- Implement a mixed strategy when you have a scenario where you do not have all the possible devices and therefore cannot do exhaustive testing on each: Use an emulator on the early stages of app development. Keep adding real devices into the testing later down the development cycle. This way you can certify that all the requirements and goals are being covered.
Validate Application Quality
In addition to the above, we must measure the quality of the applications developed regardless of the platform on which they will be executed. For this we may follow some or all of the following strategies:
- Validation of buttons, text inputs, labels, etc.
- Validate each screen in a comprehensive manner (does it do what it is supposed to do?)
- Validate navigation flow (i.e. from the list of restaurants screen, can I access bookmarks?)
- What happens when you change the orientation of the device? What if it is too fast?
- Is it easy to navigate between screens or does it require weird steps?
- Does it show user redundant information or low value information?
- Can it display text properly, in the language selected?
- ALL (repeat, ALL) user interactions with the system should generate some kind of feedback!
- Clicks on buttons
- Calls over the Internet
- Any potentially slow operation: always assume the worst case!
- Verification of the functionality OFFLINE / ONLINE. Does the user lose information that is sent to a server while in a non-coverage area?
This is one of the most important factors to verify when developing Mobile apps. Users will not accept apps that take too long to load or perform simple actions. Load and performance testing is a must on Mobile testing. Here are some topics to consider before writing the test plan:
- What if the connection to a server is over 3G instead of WiFi? What about 2G?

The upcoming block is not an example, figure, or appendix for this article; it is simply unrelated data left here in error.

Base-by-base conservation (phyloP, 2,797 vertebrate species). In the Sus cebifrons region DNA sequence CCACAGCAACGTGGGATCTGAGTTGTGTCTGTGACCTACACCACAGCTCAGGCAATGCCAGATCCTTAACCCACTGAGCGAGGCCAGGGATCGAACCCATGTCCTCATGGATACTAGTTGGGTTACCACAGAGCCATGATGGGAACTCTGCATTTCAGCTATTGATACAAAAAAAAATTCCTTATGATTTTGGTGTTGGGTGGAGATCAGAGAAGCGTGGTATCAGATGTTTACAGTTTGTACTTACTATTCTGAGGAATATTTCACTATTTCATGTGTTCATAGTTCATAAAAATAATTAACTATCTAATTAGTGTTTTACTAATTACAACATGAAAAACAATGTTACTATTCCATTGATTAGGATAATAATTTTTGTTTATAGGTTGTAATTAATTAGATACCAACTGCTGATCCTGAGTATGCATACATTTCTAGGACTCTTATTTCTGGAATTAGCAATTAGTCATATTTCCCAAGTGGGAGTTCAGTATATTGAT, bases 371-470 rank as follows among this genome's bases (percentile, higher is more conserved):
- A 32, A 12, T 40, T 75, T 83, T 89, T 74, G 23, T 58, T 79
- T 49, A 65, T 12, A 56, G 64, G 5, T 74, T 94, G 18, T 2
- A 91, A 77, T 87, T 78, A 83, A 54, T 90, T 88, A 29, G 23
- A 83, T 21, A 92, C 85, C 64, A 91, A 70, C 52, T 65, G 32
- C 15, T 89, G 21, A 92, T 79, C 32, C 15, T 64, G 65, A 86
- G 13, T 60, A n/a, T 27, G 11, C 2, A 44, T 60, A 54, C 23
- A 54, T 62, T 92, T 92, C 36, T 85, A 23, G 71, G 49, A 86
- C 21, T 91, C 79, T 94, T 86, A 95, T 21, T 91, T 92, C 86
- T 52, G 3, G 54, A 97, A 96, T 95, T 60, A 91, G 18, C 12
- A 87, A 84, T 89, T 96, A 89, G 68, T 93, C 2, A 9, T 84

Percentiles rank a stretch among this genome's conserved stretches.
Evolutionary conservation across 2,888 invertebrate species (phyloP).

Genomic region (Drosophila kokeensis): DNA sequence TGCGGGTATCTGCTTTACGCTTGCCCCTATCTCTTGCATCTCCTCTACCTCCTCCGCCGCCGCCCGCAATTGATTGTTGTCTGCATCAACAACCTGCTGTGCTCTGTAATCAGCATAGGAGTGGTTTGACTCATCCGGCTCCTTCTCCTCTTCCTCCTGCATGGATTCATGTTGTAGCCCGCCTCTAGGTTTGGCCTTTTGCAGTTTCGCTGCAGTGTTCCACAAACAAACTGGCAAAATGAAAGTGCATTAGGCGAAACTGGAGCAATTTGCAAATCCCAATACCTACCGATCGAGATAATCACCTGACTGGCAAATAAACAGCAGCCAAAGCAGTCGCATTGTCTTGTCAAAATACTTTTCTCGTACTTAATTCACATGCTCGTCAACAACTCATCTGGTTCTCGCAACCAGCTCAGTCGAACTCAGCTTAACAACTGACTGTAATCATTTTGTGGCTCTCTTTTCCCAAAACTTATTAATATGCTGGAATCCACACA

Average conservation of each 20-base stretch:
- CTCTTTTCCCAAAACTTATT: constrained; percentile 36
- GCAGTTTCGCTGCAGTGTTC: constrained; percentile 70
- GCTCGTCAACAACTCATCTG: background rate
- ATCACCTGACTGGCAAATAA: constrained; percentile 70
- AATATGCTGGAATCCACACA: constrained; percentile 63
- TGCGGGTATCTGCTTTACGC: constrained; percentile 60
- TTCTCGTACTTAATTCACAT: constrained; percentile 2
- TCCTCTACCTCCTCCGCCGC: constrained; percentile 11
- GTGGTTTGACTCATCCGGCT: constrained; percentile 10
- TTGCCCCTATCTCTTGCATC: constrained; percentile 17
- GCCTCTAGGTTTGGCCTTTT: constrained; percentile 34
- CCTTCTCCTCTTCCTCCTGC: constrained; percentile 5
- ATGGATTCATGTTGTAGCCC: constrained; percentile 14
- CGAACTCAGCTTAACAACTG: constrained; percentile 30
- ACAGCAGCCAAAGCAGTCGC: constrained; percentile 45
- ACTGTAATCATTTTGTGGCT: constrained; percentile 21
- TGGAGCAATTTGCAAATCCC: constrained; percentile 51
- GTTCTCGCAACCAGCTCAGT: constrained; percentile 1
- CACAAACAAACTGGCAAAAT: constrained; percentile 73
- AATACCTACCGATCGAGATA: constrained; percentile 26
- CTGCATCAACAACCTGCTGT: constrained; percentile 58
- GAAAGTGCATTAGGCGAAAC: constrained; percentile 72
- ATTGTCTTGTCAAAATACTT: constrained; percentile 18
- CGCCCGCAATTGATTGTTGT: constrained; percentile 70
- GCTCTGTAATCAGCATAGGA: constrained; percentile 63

- What about when to send / receive much information from a Web service?
- Are the images used the “right” size?
- Optimize: redundant code => CPU cycles => + battery consumption => unhappy users
- Does the App comply with the response times required by users?
- Are there memory leaks?
- Are all resources being freed (GPS, camera)?
- Do you have any tool for running Load tests? (there are several options on the market that could help a lot).
- Any sensitive data being sent or received must be encoded: Encryption + Authentication (HMAC-SHA)
- Consider potential detection of areas in the app that could receive malicious information. Corollary: the server is not necessarily our friend.
- Do not assume good behavior: the world is evil, cruel and vile!
- Any file you saved in the application can reach the hands of unintended third parties
- Multiuser support without interfering with the data between them
- Make sure that attacker cannot take your app offline
- Could an ordinary user take administrator privileges on your app?
- The Mobile Apps should act as the client, not the server.
- Validate what happens should a service goes down. If it returns malformed responses, control errors, etc.
- What if the service takes too long to respond?
- What happens if you try to access a service offline? What if I get disconnected during transmission of info?
- Have we included API testing? This is very important since our app could be using APIs and we should make sure that we know these APIs and the way to interact with them. Sometimes the problem is not in the mobile app!
- Is the App generating “garbage” of some sort? Temporary files not cleaned, local database growing too much…
- Are we correctly using the sensors? Are we freeing the GPS? Do we make more calls to the server than needed?
- Are we using too much memory? Or, are we not releasing memory properly?
- Are we “backing up” necessary information in the app?
- Are we prepared for “shock” mode? If the battery dies, we need a Recovery and Save Plan.
- If you upgrade to a new version of the App on the corresponding “Market”, is data lost?
- What if the user gets a call while using the app? What if there comes an SMS?
- Does the battery seem to go down dramatically with the use of our App?
Compatibility, and multi-device environments